A car may crash out of control into a barrier due to a failure of the steering or brakes or due to a heart attack or other incapacity 'of the driver. This invention is designed to protect the driver and occupants and occupants of other vehicles from further injuries The barrier may have beacons on it, either manually or automatically operated, which will warn traffic that a vehicle has hit the barrier or is in the gutter. The barrier or gutter may have electronic sensing devices imbedded in them .to notify highway personnel of the 10- cation where a vehicle is in the gutter. The gutter would have drains built into it of sufficient size to handle rain water or meltingsnow from the highway. This invention eliminates the present form of highway gutter. The whole structure may be built adjacent to the highway road bed or be separated from it, by an area of grass for example.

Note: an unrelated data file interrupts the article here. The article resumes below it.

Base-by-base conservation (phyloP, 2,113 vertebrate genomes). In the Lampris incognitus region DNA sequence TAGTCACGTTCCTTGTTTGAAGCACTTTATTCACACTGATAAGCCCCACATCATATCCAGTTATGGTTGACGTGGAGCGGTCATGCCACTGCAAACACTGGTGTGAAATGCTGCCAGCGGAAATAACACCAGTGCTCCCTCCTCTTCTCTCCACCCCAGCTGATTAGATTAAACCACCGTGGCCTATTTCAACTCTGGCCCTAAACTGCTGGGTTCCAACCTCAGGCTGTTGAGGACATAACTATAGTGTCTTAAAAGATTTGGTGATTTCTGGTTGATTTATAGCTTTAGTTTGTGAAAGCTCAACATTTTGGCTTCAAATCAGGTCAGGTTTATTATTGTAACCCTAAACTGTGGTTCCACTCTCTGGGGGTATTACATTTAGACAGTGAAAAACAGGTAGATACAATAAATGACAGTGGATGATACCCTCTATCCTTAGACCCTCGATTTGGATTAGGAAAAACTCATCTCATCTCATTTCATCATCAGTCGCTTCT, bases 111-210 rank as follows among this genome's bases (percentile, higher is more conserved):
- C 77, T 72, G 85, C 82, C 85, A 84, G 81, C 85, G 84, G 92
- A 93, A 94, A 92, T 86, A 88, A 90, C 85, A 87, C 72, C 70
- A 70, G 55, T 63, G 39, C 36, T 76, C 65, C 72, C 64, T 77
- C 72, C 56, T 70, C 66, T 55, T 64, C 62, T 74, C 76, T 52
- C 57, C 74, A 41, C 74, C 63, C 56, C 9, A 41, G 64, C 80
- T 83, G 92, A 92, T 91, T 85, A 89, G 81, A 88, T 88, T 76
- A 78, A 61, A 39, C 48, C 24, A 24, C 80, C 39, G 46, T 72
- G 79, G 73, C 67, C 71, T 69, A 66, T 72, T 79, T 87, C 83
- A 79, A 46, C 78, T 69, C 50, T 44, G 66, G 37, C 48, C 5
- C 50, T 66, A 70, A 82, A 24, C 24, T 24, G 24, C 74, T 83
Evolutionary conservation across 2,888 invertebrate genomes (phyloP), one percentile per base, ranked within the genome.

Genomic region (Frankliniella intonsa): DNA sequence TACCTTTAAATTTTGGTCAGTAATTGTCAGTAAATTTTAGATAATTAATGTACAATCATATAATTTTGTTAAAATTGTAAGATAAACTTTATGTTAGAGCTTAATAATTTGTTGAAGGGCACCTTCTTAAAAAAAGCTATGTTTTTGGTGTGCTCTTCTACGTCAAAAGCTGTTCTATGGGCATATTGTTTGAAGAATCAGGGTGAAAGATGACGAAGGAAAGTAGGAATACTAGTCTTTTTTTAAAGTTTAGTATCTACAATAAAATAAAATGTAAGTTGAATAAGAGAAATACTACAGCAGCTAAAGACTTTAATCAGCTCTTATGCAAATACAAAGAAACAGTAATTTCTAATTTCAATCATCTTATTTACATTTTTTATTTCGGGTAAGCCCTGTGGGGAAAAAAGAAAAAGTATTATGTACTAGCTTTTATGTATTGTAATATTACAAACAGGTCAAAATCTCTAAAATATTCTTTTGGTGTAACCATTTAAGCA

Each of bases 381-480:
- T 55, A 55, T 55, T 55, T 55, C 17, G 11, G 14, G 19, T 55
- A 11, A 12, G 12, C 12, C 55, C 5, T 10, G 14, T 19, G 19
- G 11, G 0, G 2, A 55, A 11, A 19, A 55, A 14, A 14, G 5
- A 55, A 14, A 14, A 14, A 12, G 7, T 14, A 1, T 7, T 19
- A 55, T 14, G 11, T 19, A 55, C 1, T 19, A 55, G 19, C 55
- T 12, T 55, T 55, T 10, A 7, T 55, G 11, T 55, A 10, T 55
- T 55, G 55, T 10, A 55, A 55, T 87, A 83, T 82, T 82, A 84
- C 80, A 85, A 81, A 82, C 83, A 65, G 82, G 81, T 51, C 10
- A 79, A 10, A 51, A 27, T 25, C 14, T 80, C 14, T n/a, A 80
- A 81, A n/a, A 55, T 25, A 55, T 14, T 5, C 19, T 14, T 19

While I have discussed my invention in the context of a divider between two streams of traffic going in opposite directions, my structure can also be built on a side of a roadway with no traffic on the other side of the barrier or it may separate two streams of traffic both traveling in the same direction.

BRIEF DESCRIPTION OF THE DRAWINGS FIG. I is a perspective view of my invention, made of concrete with reinforcing bars, in use with a tractor trailer lodged safely against the barrier with wheels of the vehicle in the gutter and signals turned on.

' 2 FIG. 2, a vertical transverse sectional view taken substantially along line 2-2 in FIG. I, shows the trailer wheels in the gutter and the axle and undercarriage resting on the pressure sensitive switching strip and the upper edge of the gutter. In this embodiment,.the

wheels of the truck do not contact the bottom of the gutter.

FIG. 3 is a fragmentary enlarged perspective view of my invention as shown in FIGS. 1 and 2, but with the roadway built up to the gutters edge.

FIG. 4 is a cross-sectional view similar to FIG. 2, but with an automobile lodged safely in the gutter.

FIG. 5 is similar to FIG. 3, but shows a manually actuated distress beacon.